Previously on …

So I’ve been having a wild and crazy month, and after enjoying/squandering my day watching the new Arrested Development I feel the need to do a bit of a recap on my life for you folks.

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L to R: Sudden Valley, Rita, Hey Brother, Caged Wisdom

So after learning about Nancy passing away I went on a bit of a yarn binge and bought a whole bunch of the Arrested Development themed sock yarn from Cakewalk Yarns.  She was having a sale and I was having a rough day and I ended up placing an order.

I also placed an order with Tanis (of Tanis Fiber Arts) and got more yarn. And the May club shipment showed up as well, but Carla and I did a swap so that each of us could make a large shawl out of the club skeins.

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But I did finish a pair of socks, this pair is from the TFA Year in Colour Club shipment.  The color and the pattern were named Patina.  The color is exclusive to the club but the pattern will go on sale sometime next year.

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Meet my new wheel, Claudia. She is named for Lady Bird Johnson, who was actually named Claudia and founded the Wildflower Center in Austin where I worked and does amazing work. She was a neat lady and it seemed a good a name as any.

I also have a new addition to the family.  I had a Monday off a couple of weeks ago and I made the drive to Gemini Fibres to try out different wheels and figure out which one I wanted.  Instead of waiting, I decided to take home my new wheel, a Schacht Ladybug.  I strongly considered the Lendrum Double Treadle wheel, but the Ladybug really was the best fit.

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We are already making beautiful yarn together.

 

I’ve also cast on for a new pair of socks, but my knitting mojo is totally bleh right now.  Which is very unfortunate because I have some serious knitting to get done.

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I’m looking forward to knitting and wearing these socks, the pattern is Harvest Dew by Rose Hiver and the yarn is Muskoka Sunset from Blueberry Pie Studio.

On top of that knitting I have a wedding shawl to knit for my sister and a shawl for me to wear at her wedding.  I had cast on several weeks ago with the beautiful gold yarn she had ordered from Sweet Georgia Yarns, but I couldn’t make myself knit it.  However, my reticence was a good thing, because after some serious wedding planning with Carla and our mom last weekend we realized that it would be better for me to knit a pi shawl out of a cream colored yarn to be used as a veil rather than a shawl. The pattern I’m using is Heliotaxis Pi Shawl by Renata Brenner and the yarn is an undyed silk from Handmaiden Yarns that Carla bought on her trip down east last summer. I ordered a second skein so that it will be a full sized pi that can be used for future big events, like babies.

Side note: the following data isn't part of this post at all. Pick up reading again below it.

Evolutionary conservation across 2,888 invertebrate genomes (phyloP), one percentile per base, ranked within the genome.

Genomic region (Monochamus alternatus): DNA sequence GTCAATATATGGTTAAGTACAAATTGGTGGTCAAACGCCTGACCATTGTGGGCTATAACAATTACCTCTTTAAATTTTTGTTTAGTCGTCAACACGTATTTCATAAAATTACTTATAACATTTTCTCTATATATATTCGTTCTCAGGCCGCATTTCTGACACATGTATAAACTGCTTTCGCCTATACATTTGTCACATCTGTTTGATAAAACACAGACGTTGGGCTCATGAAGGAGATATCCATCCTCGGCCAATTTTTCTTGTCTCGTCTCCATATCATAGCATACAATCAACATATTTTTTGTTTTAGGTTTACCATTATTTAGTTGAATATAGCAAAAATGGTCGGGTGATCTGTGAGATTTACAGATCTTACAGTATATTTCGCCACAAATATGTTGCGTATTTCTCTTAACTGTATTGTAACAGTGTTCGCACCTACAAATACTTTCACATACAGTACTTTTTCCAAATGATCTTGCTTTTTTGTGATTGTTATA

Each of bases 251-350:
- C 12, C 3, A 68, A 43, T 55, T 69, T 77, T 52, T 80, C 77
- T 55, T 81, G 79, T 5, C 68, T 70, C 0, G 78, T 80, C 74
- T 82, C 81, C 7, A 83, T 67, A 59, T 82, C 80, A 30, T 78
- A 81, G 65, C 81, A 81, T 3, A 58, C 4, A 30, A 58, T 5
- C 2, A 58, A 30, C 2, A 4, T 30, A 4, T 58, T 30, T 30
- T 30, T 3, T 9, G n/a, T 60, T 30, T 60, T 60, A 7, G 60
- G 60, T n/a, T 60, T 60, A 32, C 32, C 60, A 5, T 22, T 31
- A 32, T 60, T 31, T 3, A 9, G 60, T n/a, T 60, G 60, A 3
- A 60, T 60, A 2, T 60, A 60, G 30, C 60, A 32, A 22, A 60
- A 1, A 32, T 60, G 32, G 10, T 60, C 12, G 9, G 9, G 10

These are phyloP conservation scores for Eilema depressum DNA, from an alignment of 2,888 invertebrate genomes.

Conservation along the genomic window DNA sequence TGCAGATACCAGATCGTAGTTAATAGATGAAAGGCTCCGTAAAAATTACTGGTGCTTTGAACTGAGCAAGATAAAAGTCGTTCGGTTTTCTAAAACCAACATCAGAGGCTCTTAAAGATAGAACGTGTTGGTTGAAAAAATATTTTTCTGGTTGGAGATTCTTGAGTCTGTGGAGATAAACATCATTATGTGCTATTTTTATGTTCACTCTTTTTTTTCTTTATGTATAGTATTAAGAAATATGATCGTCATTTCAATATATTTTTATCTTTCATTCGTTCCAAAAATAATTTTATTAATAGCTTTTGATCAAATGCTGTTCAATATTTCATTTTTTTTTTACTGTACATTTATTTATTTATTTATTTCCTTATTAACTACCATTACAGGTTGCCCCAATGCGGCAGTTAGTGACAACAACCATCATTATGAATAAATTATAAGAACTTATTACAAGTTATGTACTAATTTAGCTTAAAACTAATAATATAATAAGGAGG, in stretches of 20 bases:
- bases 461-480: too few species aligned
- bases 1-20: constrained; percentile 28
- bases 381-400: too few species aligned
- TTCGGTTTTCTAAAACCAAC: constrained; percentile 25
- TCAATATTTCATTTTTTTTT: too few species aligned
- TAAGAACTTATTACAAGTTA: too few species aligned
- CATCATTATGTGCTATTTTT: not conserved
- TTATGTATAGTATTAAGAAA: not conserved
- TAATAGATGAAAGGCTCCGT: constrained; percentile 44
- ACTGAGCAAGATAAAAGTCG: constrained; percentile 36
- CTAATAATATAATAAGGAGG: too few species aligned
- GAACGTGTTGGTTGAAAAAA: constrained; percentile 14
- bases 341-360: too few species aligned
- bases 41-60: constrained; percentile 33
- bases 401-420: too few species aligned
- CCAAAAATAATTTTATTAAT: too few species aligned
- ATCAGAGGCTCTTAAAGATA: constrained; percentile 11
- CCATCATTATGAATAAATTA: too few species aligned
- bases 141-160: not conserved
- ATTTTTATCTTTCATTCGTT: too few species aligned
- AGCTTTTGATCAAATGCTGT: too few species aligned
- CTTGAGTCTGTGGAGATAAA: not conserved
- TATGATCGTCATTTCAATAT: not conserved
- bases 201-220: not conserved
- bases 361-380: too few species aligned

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Another big thing going on is that I’m now a proud owner of two boat shuttles, because I’m borrowing one of the Trillium Handspinners and Weavers Guild Dorothy table looms for a workshop with Jette Vandermeiden in June.  The guild had the  loom but not shuttles, but now I’m worried I’m going to enjoy multi-shaft weaving a bit too much and want a table or floor loom.  Also, the guild has a brand spanking new website, www.trilliumguild.com, which I created.  It’s still a work in progress, but this is a big step forward.

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The biggest thing going on, and a likely cause for my lack of crafting mojo, is that I’m moving on June 1st.  I found an apartment in Downtown Bracebridge, within walking distance of work with a balcony that faces the Muskoka River.  I’m currently in the process of packing all my things and getting ready to go.  But living in the mess I’ve created is really impacting my mental health.  The new spot is amazing.  It doesn’t have nearly as fancy floors but it has closets and cupboards that close and I can store my yarn in a far more useful and attractive way. I can’t wait to get moved into my new place and get my life back to normal again.

So, today was a great day of packing, Arrested Development and an impromptu visit from Carla and Jim (which included lunch at the Old Station, a peek at my new office and a trip to the Muskoka Brewery’s new location). I’m hoping this week goes quickly because I wanna get moved and get out of the mess I’ve made for myself in my apartment.

 

 

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Day 6: A Tool to Covet

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Write about your favourite knitting or crochet (or spinning, etc) tool. It can either be a tool directly involved in your craft (knitting needles or crochet hook) or something that makes your craft more pleasurable – be it a special lamp, or stitch markers.

Is it an item that you would recommend to others, and if so for which applications/tasks do you think it is most suited. Conversely, do you have a tool/accessory that you regret buying? Why does it not work for you?

Sorry for the delay in posting this, Friday was just nuts and yesterday I was up at 5:30am to get to Toronto for opening at the Knitter’s Frolic. Back to yesterday’s scheduled program.

Right now the fiber object I covet most is a new spinning wheel.  It’s not that my current wheel isn’t great it just isn’t great for me.  The treadles are too close together for my hip and so spinning for long periods of time makes my knees twinge.  I’m on a hunt for a new wheel and a home for my current one and right now I covet having one that works well for me.

Last summer I had a chance to spend some time spinning on a few different Schacht wheels and all three (the Ladybug, the Sidekick and the Matchless) all felt like a dream.  I found that the Sidekick worked best, however the higher cost and lack of versatility (no double drive) means that it is great as a second or travel wheel.  I think I want to get a Ladybug but instead of making the same mistake as last time, I’m going to try out a few different wheels before investing.